was propounded, to remain silent and inactive; and with respect to that other part of her trade, which regarded the duty on sugar, when the merchants were examined in 1778 on the inadequate protecting luty, when the inadequate duty was voted, when the act was recommitted, when another duty was proposed, when the bill returned with the inadequate duty substituted, when the altered bill was adopted, on every one of those questions I will suppose the gentleman to abscond: but a year and a half after the mischief was done, he out of office, I will suppose him to come forth, and to tell his country, that her trade had been destroyed by an inadequate duty on English sugar, as her constitution had been ruined by a perpetual mutiny bill. With relation to three-fourths of our fellow-subjects, the Catholics, when a bill was introduced to grant them rights of property and religion, I will suppose this gentleman to have come forth to give his negative to their pretensions. In the same manner I will suppose him to have opposed the institution of the volunteers, to which we owe so much, and that he went to a meeting in his own county to prevent their establishment; that he himself kept out of their associations; that he was almost the only man in this House that was not in uniform; and that he never was a volunteer until he ceased to be a placeman, and until he became an incendiary.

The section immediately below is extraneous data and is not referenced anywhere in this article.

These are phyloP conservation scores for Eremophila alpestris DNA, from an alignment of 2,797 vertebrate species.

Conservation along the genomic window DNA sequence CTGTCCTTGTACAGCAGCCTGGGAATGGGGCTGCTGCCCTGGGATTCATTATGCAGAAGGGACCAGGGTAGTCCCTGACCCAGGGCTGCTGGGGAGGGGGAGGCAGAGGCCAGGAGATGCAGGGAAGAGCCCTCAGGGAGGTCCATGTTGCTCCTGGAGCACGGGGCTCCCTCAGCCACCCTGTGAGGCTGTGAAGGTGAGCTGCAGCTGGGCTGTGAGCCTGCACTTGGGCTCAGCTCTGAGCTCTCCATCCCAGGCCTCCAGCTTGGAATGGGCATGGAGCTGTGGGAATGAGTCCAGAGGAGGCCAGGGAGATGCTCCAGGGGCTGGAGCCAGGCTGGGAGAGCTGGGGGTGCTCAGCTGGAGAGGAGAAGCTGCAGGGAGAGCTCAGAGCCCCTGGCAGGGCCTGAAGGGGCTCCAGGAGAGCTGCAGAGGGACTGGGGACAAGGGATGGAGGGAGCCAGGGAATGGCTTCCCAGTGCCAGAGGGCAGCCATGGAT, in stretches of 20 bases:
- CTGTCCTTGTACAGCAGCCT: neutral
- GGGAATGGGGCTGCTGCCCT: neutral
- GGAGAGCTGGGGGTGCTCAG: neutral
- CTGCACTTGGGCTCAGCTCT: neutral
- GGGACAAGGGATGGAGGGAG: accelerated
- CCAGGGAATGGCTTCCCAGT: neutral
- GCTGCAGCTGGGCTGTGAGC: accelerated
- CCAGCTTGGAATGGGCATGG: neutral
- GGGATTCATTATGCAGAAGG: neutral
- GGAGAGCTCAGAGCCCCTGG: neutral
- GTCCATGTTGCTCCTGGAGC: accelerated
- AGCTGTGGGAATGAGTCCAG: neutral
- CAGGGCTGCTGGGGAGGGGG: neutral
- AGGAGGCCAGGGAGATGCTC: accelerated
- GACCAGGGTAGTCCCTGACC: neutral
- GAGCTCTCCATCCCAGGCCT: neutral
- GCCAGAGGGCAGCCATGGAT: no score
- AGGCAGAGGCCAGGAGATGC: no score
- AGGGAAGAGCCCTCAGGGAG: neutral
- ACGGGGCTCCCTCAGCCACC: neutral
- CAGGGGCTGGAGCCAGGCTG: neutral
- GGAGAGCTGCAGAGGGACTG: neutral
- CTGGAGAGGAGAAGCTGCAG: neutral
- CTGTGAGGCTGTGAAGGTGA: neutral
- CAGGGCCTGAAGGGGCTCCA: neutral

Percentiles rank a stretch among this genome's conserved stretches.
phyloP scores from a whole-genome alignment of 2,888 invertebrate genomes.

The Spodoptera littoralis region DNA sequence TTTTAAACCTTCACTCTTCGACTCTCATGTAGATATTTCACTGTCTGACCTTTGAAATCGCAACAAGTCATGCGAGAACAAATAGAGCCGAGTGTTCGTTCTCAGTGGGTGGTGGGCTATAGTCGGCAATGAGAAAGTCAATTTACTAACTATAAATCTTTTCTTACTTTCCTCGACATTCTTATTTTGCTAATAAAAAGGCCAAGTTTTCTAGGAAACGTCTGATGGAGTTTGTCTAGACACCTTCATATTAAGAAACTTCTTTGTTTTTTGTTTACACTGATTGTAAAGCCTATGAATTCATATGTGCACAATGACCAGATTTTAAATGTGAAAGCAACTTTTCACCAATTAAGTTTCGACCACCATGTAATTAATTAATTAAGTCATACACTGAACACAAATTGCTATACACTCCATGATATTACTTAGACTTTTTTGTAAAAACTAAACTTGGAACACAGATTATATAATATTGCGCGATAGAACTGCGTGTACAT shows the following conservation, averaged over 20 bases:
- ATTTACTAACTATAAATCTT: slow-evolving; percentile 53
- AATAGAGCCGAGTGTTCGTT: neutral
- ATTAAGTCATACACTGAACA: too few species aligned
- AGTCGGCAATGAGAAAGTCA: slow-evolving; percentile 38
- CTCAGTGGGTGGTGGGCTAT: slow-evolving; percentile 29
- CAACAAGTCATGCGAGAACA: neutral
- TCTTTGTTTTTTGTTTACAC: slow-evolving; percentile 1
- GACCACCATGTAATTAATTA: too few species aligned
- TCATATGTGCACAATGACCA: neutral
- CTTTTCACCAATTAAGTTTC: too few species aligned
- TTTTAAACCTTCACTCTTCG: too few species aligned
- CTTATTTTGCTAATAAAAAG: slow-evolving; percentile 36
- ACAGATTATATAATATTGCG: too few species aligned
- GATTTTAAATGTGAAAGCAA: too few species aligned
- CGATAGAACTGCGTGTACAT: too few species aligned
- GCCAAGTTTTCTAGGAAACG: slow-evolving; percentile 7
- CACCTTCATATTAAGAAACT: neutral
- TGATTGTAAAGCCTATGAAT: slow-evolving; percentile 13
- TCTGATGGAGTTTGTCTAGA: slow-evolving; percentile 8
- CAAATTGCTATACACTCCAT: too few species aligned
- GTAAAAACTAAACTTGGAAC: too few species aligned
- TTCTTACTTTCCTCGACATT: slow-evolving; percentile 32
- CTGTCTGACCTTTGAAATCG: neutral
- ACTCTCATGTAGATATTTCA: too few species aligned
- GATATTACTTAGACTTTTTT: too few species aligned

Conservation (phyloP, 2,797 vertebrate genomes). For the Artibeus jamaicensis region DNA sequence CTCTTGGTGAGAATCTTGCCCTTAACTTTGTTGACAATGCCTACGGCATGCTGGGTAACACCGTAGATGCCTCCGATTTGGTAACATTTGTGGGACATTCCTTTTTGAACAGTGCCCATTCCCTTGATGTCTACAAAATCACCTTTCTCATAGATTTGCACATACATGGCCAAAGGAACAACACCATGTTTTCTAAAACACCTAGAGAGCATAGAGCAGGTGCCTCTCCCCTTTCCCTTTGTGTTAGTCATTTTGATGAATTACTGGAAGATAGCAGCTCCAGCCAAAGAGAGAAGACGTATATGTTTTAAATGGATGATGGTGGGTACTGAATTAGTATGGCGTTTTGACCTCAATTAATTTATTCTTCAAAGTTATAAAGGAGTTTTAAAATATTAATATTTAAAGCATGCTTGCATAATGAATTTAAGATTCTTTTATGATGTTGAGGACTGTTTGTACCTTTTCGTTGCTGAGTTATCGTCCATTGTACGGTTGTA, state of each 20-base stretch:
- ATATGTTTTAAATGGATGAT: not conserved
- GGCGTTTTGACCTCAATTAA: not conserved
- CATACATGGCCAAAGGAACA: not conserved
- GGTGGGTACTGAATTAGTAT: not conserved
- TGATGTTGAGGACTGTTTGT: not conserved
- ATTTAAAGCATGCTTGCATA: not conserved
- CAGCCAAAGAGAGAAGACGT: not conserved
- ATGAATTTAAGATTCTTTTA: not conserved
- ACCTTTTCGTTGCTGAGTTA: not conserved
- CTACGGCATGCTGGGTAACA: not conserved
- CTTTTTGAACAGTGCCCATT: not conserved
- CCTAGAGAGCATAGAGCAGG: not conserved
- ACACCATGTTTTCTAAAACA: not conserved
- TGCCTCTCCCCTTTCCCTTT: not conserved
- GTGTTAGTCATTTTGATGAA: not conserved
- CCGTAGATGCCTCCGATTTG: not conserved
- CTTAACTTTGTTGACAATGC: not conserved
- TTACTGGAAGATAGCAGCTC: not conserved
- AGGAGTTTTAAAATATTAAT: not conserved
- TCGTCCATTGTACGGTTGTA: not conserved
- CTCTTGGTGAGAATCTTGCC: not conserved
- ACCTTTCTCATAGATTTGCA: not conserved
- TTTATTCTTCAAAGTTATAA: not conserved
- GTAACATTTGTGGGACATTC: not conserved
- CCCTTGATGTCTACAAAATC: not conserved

With regard to the liberties of America, which were inseparable from ours, I will suppose this gentleman to have been an enemy decided and unreserved; that he voted against her liberty; and voted, moreover, for an address to send 4,000 Irish troops to cut the throats of the Americans; that he called these butchers "armed negotiators", and stood with a metaphor in his mouth and a bribe in his pocket, a champion against the rights of America, the only hope of Ireland, and the only refuge of the liberties of mankind.
Thus defective in every relationship, whether to constitution, commerce, toleration, I will suppose this man to have added much private improbity to public crimes; that his probity was like his patriotism, and his honour on a level with his oath. He loves to deliver panegyrics on himself. I will interrupt him, and say: Sir, you are much mistaken if you think that your talents have been as great as your life has been reprehensible; you began your parliamentary career with an acrimony and personality which could have been justified only by a supposition of virtue: after a rank and clamorous opposition you became on a sudden silent; you were silent for seven years: you were silent on the greatest questions, and you were silent for money! In 1773, while a negociation was pending to sell your talents and your turbulence, you absconded from your duty in parlia